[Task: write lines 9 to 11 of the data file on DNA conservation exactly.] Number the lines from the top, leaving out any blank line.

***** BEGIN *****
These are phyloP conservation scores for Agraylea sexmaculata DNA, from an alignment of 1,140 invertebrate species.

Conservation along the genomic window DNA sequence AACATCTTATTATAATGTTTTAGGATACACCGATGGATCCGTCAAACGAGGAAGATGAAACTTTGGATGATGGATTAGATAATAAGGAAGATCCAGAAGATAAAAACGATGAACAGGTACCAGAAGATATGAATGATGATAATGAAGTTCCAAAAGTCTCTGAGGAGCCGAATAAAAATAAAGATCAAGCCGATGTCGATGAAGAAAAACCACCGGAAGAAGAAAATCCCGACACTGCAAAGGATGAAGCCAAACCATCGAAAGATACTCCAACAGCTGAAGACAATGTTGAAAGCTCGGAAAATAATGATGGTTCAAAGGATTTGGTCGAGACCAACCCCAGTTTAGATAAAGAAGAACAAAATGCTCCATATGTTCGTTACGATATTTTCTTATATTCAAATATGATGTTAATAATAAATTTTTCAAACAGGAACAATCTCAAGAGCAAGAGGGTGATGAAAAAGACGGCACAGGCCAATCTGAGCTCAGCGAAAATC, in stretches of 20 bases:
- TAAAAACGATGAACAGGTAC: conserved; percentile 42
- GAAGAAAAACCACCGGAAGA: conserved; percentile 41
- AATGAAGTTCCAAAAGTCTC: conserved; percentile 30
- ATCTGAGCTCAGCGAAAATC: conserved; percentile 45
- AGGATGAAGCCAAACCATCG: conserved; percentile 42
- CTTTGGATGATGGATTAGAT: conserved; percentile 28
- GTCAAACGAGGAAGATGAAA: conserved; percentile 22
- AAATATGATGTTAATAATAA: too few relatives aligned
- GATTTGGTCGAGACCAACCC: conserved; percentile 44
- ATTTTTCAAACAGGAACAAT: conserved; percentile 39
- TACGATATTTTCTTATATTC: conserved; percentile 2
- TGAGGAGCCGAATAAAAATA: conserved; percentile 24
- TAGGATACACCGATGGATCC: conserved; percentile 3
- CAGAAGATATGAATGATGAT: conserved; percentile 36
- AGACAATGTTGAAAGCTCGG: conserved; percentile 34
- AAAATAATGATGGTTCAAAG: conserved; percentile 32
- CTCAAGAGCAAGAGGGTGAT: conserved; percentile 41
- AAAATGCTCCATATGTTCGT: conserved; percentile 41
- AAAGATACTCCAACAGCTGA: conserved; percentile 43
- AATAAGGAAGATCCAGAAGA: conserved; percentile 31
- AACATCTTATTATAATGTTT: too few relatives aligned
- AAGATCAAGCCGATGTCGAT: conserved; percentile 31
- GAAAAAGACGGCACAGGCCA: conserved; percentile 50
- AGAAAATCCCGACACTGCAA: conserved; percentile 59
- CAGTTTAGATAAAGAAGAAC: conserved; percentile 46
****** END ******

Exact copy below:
- GTCAAACGAGGAAGATGAAA: conserved; percentile 22
- AAATATGATGTTAATAATAA: too few relatives aligned
- GATTTGGTCGAGACCAACCC: conserved; percentile 44